“Our latest experiments show that normally functioning biological systems have the capacity to use quantum mechanics in order to optimize a process as essential to their survival as photosynthesis…. We were astonished…. This and other recent discoveries …. [raise] some … potentially fascinating questions, such as, have these organisms developed quantum-mechanical strategies for light-harvesting to gain an evolutionary advantage? It suggests that algae knew about quantum mechanics nearly two billion years before humans,” says Scholes.

Comment: algae knew about quantum mechanics nearly two billion years before humans. We all doubt the ability of an algae to know about and use quantum mechanics, but does this suggest there was a much higher Intelligent Designer that did, and helped start this life form some 2 billion years ago?

Now, I have come to a fairly neutral position regarding the creation-evolution-ID debate. Each has its own strength and possibilities, and each can provide a satisfying paradigm/explanation for some people. My only conclusion is that the Bible, in Genesis 1 and 2, and elsewhere, does not tell us how creation happened. But it does tell us God was at least a witness to it all, and knew where it was going, as evidenced by (in my own translation of the Hebrew Scriptures) by the description, in some detail, of its history, so many years before anyone could have ever had even an inkling of what we have slowly discovered through science – so accurately and so long ago that it reads, as I’ve said, at least as a most remarkable prophecy! Wichever, whatever, this is enough to lend incredible confidence and believability to Genesis 1 and 2, and the Bible’s claim that God is the Intelligent Designer of life and universe, by whatever means He chose … but did not precisely tell us about.

**The three articles can be accessed at the following URLs:


The Secret Life of Smoke….


Almond Tree’s Secret Weapon


Quantum Mechanics at Work in Photosynthesis…

The Hubble Telescope is getting its upgrade! I couldn’t be more delighted over anything NASA has done. I am far more enamored of the Hubble than the “Space Station”, which I find interesting but mostly an expensive and distracting waste of resources – resources that could have been better spent on real and significant science projects and space exploration.

The Hubble is a gift that just keeps on giving. There’s hardly a soul alive who hasn’t enjoyed, marveled, and been deeply encouraged by its testimony to the awesomeness of God’s whole creation. Christians are not alone in believing that the universe, with its billions of galaxies, with their billions of suns, and their billions of planets, (and tell me why not “billions of other forms of life” – which obviously delight God, if we are to take earth’s as an example) are too perfectly … well, perfectly made to not be the product and artistry of a supremely intelligent design. We Christians just have a name and a 3500 year-old description of the Designer and essentially how He went about it (read my book!).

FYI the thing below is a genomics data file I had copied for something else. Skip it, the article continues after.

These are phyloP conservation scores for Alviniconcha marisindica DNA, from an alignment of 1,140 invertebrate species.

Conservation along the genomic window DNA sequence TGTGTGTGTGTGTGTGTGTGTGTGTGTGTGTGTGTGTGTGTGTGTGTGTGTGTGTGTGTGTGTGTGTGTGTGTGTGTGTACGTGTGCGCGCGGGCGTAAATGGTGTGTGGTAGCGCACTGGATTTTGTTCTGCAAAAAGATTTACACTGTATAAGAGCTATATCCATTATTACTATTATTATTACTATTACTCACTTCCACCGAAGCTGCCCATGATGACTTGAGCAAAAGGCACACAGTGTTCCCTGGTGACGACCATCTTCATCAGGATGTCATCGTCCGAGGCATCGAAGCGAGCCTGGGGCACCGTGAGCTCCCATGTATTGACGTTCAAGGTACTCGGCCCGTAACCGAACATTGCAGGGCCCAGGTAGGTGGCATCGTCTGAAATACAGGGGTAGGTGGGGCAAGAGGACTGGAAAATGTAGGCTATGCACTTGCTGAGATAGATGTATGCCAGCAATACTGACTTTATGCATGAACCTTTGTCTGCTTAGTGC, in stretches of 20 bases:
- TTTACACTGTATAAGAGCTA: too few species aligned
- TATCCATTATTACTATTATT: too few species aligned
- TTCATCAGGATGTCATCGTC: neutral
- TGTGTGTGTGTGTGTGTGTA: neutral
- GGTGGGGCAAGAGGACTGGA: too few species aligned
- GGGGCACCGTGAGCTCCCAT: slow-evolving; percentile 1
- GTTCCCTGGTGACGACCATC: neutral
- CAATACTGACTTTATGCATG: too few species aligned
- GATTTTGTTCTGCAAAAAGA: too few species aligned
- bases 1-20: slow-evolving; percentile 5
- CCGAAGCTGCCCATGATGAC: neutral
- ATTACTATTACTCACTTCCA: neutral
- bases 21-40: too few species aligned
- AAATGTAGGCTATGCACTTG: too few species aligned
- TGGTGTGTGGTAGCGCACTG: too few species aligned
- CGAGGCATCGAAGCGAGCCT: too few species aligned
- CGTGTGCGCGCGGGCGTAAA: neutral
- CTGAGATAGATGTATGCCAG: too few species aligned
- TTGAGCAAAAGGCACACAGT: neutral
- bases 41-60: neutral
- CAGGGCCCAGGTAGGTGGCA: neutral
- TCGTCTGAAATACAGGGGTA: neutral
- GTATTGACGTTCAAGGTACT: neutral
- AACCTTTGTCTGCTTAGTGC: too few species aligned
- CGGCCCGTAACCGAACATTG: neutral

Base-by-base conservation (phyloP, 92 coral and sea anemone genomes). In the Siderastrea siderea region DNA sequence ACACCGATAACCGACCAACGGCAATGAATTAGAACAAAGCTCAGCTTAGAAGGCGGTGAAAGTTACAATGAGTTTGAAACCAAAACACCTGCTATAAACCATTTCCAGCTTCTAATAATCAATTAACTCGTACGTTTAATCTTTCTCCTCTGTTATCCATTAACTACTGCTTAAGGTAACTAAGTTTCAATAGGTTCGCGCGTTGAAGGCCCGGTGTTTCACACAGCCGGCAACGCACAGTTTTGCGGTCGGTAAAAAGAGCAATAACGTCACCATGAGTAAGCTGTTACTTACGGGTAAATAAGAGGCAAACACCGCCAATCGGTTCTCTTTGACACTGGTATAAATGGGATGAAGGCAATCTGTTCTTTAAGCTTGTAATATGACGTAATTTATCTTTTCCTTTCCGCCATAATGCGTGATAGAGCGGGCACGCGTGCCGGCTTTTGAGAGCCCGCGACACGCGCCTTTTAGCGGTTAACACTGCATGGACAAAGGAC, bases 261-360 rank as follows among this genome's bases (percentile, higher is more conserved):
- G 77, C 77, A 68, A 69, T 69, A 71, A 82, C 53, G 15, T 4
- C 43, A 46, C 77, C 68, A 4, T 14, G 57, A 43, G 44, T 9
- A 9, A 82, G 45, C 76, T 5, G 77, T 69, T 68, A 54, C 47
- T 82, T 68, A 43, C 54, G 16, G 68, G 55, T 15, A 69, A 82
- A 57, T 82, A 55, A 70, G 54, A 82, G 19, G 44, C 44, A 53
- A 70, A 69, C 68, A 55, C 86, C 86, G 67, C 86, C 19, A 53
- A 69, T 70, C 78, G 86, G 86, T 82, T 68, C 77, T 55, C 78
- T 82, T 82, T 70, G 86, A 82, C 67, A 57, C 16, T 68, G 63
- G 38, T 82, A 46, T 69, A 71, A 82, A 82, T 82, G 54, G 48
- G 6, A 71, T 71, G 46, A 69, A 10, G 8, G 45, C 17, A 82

The Hubble has probably done more to expand all our understanding and appreciation of the WHOLE creation, and more to bring scientists – especially those in physics, astronomy, and cosmology – to a believe in God, and more to open our eyes and minds to the glory of it all, and more to fuel our scientific knowledge and understanding, than any other scientific device or tool.

Much of the new vision, perspectives, and knowledge the Hubble has brought has reached straight into our common understandings of Scriptures. The description of the creation in Genesis 1 & 2 notwithstanding (read my book!), we’ve all had to revise our interpretations and understanding of many things. Who hasn’t gained a far better, and probably far “bigger” and more picturesque sense of “the heavens”? The earth? The stars? The moon? The sun? The place earth actually occupies in relationship to the sun and moon and stars? The “lights” that are for the telling of dates and times? The size and nature of the realm in which God, the angels, and our own resurrected selves might have to spend our eternity in? Time? “The light”? To point out a few.

There are some deeper things in our theology and understanding of God which Hubble has also opened to us (“since what may be known about God is plain to them, for God has made it plain to them. For since the creation of the world God’s invisible qualities – His eternal power and divine nature – have been clearly seen, being understood by what has been made…”, Romans 1:19,20 NIV). For instance:

I wrote an article on “Like Luther”, another blog, that gives a quick explanation how the theories of Relativity and of Quantum Physics, which the Hubble has been of great benefit in developing and validating, that show us exactly how the doctrines of God’s absolute sovereignty and our free will can not only coexist, but may show us just how God works.

The Hubble has also shown us that not only is the universe actually expanding, from what we can see, but gives me a clear and confident understanding of the several scriptures telling us that God, in the beginning, “stretched forth the universe”. In fact, it answers for me what the Big Bang most probably was! And, I have come to a theory of (and will soon write extensively about) just what the mysterious “dark energy” is, that so puzzles scientists, and what the so-long-debated future of the universe is.

These are just a few of the things that make me love (LOVE!) the Hubble. I am so thankful NASA put the current upgrade back in the program, and only pray that God enables and protects those astronauts who have undertaken such a risky endeavor.